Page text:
Helping Others can be Healing

For the last few years, I have been making Rice Krispies treats and giving them to others. Although I am a pretty good cook, I have been drawn to make these easy cereal and marshmallow treats with rice cereal or corn flakes, and mold them into seasonal shapes. (They are, after all, gluten free!)

For the Super Bowl, I make footballs. There will be flowers for Spring, Autumn pumpkins, candy corn shapes for Halloween, wreaths for Christmas, and right now, I am trying to design something that looks like a ground hog for our annual Ground Hog Day celebration. I have posted pictures of my creations on social media. My sister teases that my fixation with these sweet creations is an “addiction” and suggests I need an intervention because I “can’t stop anytime I want to.”

But she made me think: "Why am I doing this?" I enjoy a treat with a cup of coffee now and then, and they are so easy to make. (I can whip out four dozen in a couple of hours with my perfected technique of Pam-sprayed, disposable medical examination gloves and food coloring!)

I think the reason I make them is as a way to remember others. Sometimes I give a couple to someone who is sick. Other times, I give them to co-workers or neighbors. They are nothing big, but often a person’s day seems better simply because they were thought of, and remembered. I focus on others in a small way by including a little note along with the homemade treat. It is a simple, spiritual activity for me.

Focusing outside of ourselves can be healing. Facing an illness like MS brings its own challenges, such as getting to doctor’s appointments, managing our medications and doing physical therapy.  Even our simple daily tasks can overwhelm us: getting up in the morning, paying our bills, doing laundry and cooking meals. Emotionally, we can be overwhelmed by all we need to do and our anxiety of our future.

But we can all benefit from giving back, from thinking of others, from volunteering –  even if we have health challenges. According to a study by the Corporation for National and Community Service, volunteers live longer, have higher functional ability, lower rates of depression and less incidence of heart disease. Looking outside of our personal healthcare and health setbacks can be a tremendous way to heal ourselves.

An occupational therapist friend of mine feels that volunteering, “gives people who are ill a reason to get up in the morning: Looking outward takes a person’s awareness away from his or her condition.  Patients who see a purpose in their life usually fare better.” Caregivers often report that some of the “healthiest” patients are those who were able to move from self-absorption to thinking of others. 

Even something small will do. Volunteering for a non-profit organization by making phone calls or stuffing envelopes can be a great place to start. It does not have to be a huge task, but something that shifts our awareness and energy to other people or other causes.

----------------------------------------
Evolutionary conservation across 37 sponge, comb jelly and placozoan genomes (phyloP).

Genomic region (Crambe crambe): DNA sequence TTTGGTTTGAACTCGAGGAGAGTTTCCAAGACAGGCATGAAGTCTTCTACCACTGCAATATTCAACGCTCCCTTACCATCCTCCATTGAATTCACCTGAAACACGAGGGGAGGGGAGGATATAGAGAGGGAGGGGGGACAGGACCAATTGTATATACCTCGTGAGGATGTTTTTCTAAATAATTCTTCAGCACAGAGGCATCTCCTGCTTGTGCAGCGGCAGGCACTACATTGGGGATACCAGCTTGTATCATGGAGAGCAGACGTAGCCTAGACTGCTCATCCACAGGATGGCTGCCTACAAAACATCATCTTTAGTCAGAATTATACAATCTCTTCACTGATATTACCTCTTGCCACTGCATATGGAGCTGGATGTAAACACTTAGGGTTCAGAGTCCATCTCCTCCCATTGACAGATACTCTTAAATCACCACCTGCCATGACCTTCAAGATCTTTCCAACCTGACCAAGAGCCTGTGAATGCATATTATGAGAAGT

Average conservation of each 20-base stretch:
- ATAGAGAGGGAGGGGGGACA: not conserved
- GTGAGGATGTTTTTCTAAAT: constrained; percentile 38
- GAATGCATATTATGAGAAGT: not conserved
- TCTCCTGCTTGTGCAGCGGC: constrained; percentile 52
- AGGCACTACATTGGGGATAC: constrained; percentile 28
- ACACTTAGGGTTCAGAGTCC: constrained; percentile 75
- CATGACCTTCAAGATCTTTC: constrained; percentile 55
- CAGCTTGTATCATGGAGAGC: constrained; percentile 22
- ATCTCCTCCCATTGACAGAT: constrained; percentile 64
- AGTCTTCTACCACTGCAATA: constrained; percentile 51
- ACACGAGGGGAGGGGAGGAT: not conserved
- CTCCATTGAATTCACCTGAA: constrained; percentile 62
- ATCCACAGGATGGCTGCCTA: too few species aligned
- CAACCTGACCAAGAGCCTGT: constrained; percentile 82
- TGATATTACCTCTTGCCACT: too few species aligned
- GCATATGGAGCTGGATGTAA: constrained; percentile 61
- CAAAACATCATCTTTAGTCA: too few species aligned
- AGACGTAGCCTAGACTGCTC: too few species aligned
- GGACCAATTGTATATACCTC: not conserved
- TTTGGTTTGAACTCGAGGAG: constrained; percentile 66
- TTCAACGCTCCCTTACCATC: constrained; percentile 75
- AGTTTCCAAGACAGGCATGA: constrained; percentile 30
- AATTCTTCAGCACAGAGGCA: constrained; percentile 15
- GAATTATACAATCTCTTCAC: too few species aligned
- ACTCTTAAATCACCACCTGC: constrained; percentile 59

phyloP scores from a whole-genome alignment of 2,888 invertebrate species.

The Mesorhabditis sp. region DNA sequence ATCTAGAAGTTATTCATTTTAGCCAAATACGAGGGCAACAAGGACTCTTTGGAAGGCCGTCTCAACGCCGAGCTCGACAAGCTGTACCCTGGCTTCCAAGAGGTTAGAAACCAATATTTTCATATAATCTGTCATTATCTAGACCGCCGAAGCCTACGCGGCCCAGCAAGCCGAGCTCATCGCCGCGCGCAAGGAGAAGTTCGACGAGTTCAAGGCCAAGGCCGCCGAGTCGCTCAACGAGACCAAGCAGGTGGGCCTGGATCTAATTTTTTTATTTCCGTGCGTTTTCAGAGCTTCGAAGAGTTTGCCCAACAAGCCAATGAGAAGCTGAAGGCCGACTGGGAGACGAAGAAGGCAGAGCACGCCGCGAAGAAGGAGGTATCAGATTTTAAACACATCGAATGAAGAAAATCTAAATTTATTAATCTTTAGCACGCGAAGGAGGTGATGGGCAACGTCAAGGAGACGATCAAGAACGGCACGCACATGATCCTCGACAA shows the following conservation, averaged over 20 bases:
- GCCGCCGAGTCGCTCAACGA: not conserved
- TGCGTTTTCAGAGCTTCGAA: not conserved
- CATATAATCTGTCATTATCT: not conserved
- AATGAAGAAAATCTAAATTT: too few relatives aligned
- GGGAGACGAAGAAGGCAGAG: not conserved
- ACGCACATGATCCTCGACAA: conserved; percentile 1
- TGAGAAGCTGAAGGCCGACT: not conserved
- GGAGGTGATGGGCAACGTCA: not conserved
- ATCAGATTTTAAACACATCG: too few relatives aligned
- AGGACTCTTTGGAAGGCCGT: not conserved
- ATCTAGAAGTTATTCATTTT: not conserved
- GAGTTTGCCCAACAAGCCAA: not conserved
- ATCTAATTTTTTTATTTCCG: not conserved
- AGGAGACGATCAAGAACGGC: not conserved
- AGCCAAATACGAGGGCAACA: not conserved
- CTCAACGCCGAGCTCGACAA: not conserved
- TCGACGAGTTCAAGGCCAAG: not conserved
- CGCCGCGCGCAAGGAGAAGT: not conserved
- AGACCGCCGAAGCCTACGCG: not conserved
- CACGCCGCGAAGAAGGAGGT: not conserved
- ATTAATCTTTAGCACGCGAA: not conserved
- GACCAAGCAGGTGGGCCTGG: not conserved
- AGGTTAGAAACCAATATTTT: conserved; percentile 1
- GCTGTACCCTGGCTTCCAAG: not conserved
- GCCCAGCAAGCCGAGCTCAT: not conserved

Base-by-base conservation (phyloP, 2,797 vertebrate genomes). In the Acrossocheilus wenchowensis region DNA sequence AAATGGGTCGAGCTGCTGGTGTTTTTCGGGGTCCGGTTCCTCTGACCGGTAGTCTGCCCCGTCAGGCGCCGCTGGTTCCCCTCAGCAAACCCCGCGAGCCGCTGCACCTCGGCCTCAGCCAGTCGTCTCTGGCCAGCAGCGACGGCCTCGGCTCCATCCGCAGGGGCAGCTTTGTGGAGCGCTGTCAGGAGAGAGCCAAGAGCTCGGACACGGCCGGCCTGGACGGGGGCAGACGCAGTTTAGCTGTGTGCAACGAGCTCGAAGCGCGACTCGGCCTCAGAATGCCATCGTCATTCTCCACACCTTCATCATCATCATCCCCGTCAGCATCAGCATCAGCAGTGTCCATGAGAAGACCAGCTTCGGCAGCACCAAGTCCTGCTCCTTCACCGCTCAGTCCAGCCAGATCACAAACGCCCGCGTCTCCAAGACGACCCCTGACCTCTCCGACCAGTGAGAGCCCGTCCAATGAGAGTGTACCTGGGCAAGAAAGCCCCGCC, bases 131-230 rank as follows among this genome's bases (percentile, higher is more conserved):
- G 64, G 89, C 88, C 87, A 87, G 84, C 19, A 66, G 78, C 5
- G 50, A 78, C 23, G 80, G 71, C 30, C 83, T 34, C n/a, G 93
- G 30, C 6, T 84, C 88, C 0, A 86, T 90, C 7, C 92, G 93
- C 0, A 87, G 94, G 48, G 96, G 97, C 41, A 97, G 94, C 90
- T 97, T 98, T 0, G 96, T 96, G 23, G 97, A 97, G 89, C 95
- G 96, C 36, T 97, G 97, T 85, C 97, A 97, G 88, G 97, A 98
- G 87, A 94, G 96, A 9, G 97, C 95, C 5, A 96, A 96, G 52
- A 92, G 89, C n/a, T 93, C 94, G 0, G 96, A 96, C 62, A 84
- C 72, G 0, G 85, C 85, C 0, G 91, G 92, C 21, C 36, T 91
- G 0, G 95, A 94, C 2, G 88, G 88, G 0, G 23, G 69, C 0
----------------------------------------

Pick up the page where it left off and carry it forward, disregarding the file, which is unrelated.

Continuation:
Even those who cannot get out of their homes can also do good by acknowledging their caregivers or healthcare professionals. Maybe it’s thanking a family member or friend who always calls or drops by for a cup of coffee. A simple phone call, a hug, or just saying, “Thanks, I appreciate all you do for me,” goes a long way. A written note, a flower, a bag of tea or a candy bar given to a caregiver can be a touching gift. Everyone needs to be affirmed and loved. Being healthy is a two-way street. The person receiving care needs to be of service, too.

The words of poet Emily Dickinson, are motivating to me:  “If I can stop one heart from breaking, I shall not die in vain.” 

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Karen Zielinski, OSF

Sister Karen Zielinski was the Director of Communications for the Sisters of St. Francis of Sylvania, Ohio, from 1991 to 2008. She is now director of Canticle Studio, a creative office of products which focus on spirituality and health. She holds a BA in education and a master’s in music. She is a monthly columnist for several magazines, including St. Anthony Messenger, and is regularly published in other journals. She lectures on chronic disease and coping strategies. Karen has lived with multiple sclerosis since 1975.

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  • Jay Qureshi   Jan 29, 2015 1:09 PM
    ...yes I went From their prescribed bi-daily interferon injections to increasingly strong strains of marijuana...seems to have actually HEALED the MS...a bit of yoga and I no longer need a cane~ we mustn't let a minor set back get the best of us....keep up the strength...medicate with Marijuana...after a while the outdoor strain grew weak....stronger blends combined with OPC-3 (powerful antioxidant) has me feeling almost perfect...still cannot throw a dart, basket ball or waste into the bin with any accuracy...but this can be dealt with~ .....keep movin', you know you've got to keep moving~